Every morning, on my walks and rides along the beach during those early months, I would receive condescending comments from complete strangers on how I should just ‘keep going’ and sooner or later I would ‘get rid of the spare tyres I carried’. Those arrogant prats probably thought they were doing something encouraging, whereas all they did was stop me from exercising and bring back the comfort eating to ease my bruised anxiety.
Over time I just learnt to accept I was never going to be anyone’s idea of male attractiveness. Despite cycling upwards of 20-30km a day my weight and physical appearance leveled off in the chubby camp and would never budge. My girlfriend consistently talking me out of joining a gym didn’t help given I’d worked so hard on my gym issues to even go there in the first place.
The Abuse Years
Oh. My. God!
I’ve written in the past how abuse does not go down well with a socially anxious person. Consider the comment from yesterday’s post where I mentioned my innate, crippling fear of being scrutinized and humiliated. All an abuser does is scrutinize, criticize and humiliate, in whatever manner they can to receive maximum impact.
As well as increasing my existing issues over my excess weight with regular references to me being fat, ugly and lazy my abuser created complexes over things I had never given a second thought in my life.
– A couple of moles I have on my back, and have done my entire life, I attempted to cut off with a knife after dozens of comments about how disgusting and grotesque they were. Seriously, don’t try that at home!
– A slightly hairy shoulder that I now shave religiously following dozens of comments about it, including twice when she informed me it made her want to vomit. I have, at times, reduced this area to a mass of bloody raw flesh by endlessly shaving given how aware of its ugliness I’ve become.
– Although never being the most fashionable human being on earth – I much prefer shopping in charity shops to assist the needy than spending hundreds of dollars on a single garment to help the already rich – I am now, and have been ever since the abuse, acutely aware that I am a deeply ugly person no matter what I wear. Until the abuse, I always felt comfortable and confident in whatever I wore.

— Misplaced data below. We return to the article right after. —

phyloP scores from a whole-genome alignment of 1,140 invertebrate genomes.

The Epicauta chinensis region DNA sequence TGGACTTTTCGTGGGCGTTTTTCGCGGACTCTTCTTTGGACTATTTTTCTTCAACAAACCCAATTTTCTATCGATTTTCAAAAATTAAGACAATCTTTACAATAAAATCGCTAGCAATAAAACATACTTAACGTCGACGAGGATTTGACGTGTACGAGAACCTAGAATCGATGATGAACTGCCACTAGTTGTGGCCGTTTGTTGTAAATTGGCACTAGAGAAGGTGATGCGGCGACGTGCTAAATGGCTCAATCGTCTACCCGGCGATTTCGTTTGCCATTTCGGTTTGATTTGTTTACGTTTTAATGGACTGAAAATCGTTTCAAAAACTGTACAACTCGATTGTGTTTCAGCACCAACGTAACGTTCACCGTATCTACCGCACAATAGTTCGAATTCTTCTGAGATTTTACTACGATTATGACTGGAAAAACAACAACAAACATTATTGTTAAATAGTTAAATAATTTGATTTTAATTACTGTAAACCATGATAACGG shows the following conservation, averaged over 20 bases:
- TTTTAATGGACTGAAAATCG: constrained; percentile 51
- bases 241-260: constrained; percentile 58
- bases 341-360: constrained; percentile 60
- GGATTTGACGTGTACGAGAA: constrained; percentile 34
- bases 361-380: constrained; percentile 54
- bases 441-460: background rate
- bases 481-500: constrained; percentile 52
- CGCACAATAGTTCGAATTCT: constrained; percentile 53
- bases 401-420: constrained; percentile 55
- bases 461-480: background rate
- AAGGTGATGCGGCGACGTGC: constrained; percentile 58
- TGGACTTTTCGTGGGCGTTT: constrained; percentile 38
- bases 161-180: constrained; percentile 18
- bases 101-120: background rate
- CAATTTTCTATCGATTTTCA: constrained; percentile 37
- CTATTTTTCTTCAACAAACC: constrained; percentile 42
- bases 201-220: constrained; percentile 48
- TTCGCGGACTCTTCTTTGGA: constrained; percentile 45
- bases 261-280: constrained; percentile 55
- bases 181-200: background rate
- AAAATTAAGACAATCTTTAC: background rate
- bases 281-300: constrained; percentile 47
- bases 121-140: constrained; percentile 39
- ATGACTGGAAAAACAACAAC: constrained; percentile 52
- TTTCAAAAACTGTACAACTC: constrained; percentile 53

– At one point in our relationship, as we were writhing naked in the lead up to a horizontal tango, she literally pushed me off of her as she’d become aware of a hair growing out of a freckle on my arm. After finding her tweezers and yanking it out she proceeded to give me a twenty-minute lecture about how disgusting it was, as if I had deliberately encouraged the hair to grow to annoy her. Now, much like the shoulder, I religiously excise this hair on a daily basis to the point that the skin is either removed completely or becomes infected.
I became so obsessed with my physical appearance during that time I’ve never fully recovered from it. As with all areas of my anxiety, the abuse has skyrocketed my body image issues to unparalleled levels.
The Post Breakdown Years
During the months after my breakdown I returned to my never-naked youth. Showers were taken in T-Shirts and swimming shorts, sleeping was always clothed (even on 30+ degree nights) and I would dress with my eyes closed to prevent any accidental nudity glances.
Only when my mood escalated to mania did I stop caring about what I looked like. Hence my ability to undertake the oft-mentioned streaking incident, stripping down in front of numerous women and roam around the hotel fully nude for hours on end. All things I would never consider under normal circumstances.
Upon the inevitable collapse back into depression, my anxiety over my body returned and remained. I returned to the techniques refined since my youth, as well as the new routines I’d developed as a result of the abuse. Although I would pretend otherwise, I never felt truly comfortable being naked in front of my next girlfriend, not because of anything she did but because of all that had happened in the past.